Prior to us deciding to go forward with our August baby, Jeff was planning on going on the Man Up Missions Trip.  It is a missions trip where mostly men (and a few women) go to Ethiopia and Uganda and work with local orphanages and churches.  The goal is to show children what positive male role models look like, show women what Godly men look like AND show men that they need to “man up” to their responsibilities.  Jeff was planning on going on this trip until we learned that our August baby was due on August 13th.  The Man Up trip was due to leave on August 13th.  Jeff decided to stay home and be here for the birth of our baby.  When the adoption fell through, I encouraged (strongly) him to go on the trip once more.  It took a lot of time and prayer before Jeff knew that going on the trip was what God wanted for him.  Within 2 weeks, Jeff had signed up again to go on the trip, gotten around inoculations for everything from Yellow Fever to Typhoid and boarded the plane.  August 13th, Jeff left for Ethiopia and just this past Saturday, he returned from Uganda.  He had an amazing trip.  I am so excited for everything he has encountered.  Jeff has journaled a ton and he will be posting pictures and stories from his trip.  He did come home saying two things 1) that he wanted to move to Ethiopia and 2) that he wanted to adopt 20 kids.  I don’t know if either of those desires are feasible.  But I do know that God has opened his eyes to the intense need in Africa. We knew intellectually about the need but for him to witness and experience everything first hand has been mind altering.  He will talk more about it soon.

We do have a huge update that we have been keeping under wraps for quite a while.  It is big news and we are so so excited.  And we would not have our big news if our August adoption had gone through.  We wouldn’t have our news if Jeff hadn’t gone on his trip to Ethiopia & Uganda.  God’s perfect timing has brought us to this place even as we have had to wade through waters of disappointment and despair.

To give a brief update on our current adoptions, we are working with America World (AWAA) and are in-line and will be adopting from Ethiopia in about 2 years.  We have decided not to pursue our Haiti adoption due to their unrest and uncertainty of future international adoptions.  (There is a great need in Haiti.  Haiti has hundreds of thousands of orphans.  But because they are in the midst of becoming a Hague nation, adoptions are in limbo.  Adoptions pending may go through or they may not.  Jeff and I decided we needed to be prudent with the money we have diligently saved the past few years as well as the money that so many people have graciously given us. Please know that I am not discouraging adopting from Haiti.  This is a personal choice for what is best for our family.)  We have also decided not to pursue domestic adoption.  When we originally decided to adopt in the spring of 2011, we felt called to adopt internationally.  That is where are hearts are.  We went off track a bit this summer and now that Jeff has returned from Ethiopia & Uganda, we know with certainty that for us, we are meant to adopt in Africa and specifically Ethiopia.  (Again, our decision not to adopt domestically is a personal choice.  We may pursue a domestic adoption again in the future or possibly fostering.  For now, however, our vision for adoption has narrowed and we are focusing entirely on Africa.  This is our personal choice and this is what God has shown us for our family.)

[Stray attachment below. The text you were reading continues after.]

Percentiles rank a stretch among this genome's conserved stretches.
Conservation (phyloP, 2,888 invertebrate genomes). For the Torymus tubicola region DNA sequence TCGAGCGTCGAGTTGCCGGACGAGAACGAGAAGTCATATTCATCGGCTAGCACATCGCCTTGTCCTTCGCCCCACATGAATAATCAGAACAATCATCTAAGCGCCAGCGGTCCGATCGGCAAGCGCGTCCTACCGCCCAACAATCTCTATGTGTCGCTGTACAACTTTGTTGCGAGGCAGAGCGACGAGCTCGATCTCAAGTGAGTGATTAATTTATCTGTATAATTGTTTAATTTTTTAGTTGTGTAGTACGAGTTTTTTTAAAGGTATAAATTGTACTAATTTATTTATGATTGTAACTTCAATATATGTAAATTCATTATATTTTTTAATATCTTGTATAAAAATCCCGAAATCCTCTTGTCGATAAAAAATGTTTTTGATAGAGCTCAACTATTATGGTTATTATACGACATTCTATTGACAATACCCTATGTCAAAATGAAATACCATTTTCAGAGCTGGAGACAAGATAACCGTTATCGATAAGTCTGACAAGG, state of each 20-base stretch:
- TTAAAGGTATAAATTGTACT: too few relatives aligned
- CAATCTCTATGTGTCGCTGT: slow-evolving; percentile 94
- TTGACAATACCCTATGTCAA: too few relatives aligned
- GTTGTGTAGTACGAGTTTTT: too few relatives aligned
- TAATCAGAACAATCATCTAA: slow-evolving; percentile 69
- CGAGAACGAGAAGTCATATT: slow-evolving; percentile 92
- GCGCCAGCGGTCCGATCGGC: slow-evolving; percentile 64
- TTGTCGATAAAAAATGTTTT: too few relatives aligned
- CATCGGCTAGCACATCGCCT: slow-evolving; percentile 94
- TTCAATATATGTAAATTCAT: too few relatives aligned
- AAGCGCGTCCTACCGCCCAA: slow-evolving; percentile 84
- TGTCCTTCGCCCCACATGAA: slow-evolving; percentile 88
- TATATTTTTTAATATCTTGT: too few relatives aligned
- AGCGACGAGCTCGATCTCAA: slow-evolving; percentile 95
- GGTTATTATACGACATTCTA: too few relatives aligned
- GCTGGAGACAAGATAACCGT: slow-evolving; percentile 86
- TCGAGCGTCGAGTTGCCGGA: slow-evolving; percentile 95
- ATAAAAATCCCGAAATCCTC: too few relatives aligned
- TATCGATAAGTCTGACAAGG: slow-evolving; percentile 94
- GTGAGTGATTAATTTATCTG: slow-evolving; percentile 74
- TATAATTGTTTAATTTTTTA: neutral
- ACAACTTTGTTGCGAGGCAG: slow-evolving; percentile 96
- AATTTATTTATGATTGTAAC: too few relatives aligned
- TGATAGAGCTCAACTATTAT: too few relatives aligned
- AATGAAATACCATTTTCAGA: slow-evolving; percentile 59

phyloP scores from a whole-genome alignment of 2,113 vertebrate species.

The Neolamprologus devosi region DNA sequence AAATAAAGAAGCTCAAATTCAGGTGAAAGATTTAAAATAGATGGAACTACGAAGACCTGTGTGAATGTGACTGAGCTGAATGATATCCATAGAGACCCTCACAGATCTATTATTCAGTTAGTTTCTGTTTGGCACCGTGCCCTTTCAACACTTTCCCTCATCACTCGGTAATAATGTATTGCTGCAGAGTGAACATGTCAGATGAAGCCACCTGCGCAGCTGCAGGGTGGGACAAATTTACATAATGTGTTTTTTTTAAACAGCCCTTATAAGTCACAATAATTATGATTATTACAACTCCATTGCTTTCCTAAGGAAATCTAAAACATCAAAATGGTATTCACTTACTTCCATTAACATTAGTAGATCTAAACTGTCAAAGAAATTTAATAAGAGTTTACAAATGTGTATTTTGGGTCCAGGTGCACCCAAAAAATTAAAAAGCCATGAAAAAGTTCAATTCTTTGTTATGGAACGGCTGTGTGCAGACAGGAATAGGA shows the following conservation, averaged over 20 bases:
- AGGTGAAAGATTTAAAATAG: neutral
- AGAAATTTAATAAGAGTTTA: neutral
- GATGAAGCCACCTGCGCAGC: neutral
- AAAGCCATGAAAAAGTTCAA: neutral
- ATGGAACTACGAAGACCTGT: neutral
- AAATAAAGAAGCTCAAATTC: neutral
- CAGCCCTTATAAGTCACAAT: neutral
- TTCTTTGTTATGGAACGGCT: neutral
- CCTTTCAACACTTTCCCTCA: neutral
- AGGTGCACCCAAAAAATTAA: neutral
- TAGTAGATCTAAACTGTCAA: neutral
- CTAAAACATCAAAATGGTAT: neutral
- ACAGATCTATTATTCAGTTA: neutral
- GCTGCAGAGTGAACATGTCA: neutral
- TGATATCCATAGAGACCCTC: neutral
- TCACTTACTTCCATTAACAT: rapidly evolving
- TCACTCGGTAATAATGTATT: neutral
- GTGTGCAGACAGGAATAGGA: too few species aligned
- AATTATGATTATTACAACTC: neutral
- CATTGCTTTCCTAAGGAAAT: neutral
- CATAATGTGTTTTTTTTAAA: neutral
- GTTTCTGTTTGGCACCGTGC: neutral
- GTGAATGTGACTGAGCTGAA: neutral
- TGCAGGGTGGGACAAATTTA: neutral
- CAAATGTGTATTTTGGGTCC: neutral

Which leads me to our news.  We have officially accepted a referral for a baby boy (yet to be named by us) in Ethiopia!  (I can’t give out his Ethiopian name but we will keep it as his middle name.)  He is 2 months old and he is by far the most adorable baby boy I have ever seen.  (I am allowed to say that since he is going to be OURS right?)  I have been scrambling like a mad woman to get a new dossier together to bring him home.  Our baby boy’s paperwork is entirely ready to go in Ethiopia so we need to be quick.  The sooner we get our paperwork together, the sooner he comes home.  We should have our paperwork done in about two weeks and then we wait for a court date.  Our agency is hoping for a court date as soon as late September or as late as November.  Nonetheless, it looks like we will be going to Ethiopia soon!  Once we pass court, we go home for about 6-8 weeks and we then go back a second time to bring him HOME.